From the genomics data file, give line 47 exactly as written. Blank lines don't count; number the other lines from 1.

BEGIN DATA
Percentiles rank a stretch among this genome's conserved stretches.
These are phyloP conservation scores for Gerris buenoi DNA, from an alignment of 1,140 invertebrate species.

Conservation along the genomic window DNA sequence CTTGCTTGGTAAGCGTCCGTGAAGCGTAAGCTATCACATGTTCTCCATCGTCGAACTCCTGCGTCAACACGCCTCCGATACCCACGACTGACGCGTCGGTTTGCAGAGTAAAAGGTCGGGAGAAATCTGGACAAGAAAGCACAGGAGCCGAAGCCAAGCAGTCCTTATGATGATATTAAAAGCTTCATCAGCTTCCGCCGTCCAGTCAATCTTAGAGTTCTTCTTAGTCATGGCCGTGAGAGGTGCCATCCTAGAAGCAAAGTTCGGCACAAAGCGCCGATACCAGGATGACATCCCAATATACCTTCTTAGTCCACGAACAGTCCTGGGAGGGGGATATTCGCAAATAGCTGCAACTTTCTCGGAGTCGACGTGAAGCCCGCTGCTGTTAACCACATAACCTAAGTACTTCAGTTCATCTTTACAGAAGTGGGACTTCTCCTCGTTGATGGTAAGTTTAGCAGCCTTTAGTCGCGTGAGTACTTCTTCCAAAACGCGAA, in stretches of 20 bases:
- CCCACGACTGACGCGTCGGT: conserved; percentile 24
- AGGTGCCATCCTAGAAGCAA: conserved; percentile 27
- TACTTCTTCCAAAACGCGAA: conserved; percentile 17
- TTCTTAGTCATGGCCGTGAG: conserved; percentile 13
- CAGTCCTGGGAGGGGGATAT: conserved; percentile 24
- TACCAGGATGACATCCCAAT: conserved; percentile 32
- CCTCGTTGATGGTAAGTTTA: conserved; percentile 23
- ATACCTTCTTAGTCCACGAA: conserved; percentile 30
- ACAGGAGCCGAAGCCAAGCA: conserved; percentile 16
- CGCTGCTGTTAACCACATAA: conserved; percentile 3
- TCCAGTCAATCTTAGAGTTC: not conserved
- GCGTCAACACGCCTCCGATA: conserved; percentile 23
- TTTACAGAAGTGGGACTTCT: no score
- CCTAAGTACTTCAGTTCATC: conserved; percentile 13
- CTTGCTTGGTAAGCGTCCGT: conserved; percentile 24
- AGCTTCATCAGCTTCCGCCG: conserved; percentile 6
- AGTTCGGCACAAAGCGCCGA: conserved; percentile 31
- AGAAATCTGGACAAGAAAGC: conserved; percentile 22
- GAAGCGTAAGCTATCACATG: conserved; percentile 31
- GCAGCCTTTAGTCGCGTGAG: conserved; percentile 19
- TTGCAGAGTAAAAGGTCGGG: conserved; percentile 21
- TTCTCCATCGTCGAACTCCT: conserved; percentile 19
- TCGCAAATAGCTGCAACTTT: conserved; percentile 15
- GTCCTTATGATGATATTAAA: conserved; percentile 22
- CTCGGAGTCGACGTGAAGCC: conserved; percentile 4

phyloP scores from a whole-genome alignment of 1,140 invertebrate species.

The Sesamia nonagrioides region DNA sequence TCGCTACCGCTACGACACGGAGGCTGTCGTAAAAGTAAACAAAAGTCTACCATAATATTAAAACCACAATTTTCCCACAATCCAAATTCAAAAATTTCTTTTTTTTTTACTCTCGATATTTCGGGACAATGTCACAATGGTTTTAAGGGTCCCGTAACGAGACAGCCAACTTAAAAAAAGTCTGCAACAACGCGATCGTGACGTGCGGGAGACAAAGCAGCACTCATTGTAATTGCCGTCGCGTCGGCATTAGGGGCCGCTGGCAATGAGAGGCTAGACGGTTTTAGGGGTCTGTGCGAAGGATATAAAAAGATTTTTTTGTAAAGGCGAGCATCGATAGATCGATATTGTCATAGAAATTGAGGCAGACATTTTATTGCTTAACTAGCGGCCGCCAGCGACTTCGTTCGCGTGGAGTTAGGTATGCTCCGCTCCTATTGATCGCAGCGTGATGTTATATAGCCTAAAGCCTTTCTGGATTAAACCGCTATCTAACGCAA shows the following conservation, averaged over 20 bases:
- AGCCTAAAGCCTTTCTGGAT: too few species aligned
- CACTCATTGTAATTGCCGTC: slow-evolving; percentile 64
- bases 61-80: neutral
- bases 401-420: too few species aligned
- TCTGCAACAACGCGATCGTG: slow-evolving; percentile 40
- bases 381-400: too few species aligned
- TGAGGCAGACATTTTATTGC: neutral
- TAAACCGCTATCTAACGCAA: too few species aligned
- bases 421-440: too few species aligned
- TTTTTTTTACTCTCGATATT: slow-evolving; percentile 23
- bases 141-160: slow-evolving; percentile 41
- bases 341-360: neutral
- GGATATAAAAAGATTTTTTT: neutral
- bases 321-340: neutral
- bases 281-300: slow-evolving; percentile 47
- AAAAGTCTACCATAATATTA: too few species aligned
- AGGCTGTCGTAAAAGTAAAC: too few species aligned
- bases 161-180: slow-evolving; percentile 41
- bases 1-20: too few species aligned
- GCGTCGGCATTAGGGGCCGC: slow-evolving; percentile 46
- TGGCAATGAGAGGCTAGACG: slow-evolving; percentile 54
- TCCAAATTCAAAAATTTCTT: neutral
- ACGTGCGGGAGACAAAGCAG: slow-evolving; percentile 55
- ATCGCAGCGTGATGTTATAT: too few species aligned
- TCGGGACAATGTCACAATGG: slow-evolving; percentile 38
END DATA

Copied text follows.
- AGGCTGTCGTAAAAGTAAAC: too few species aligned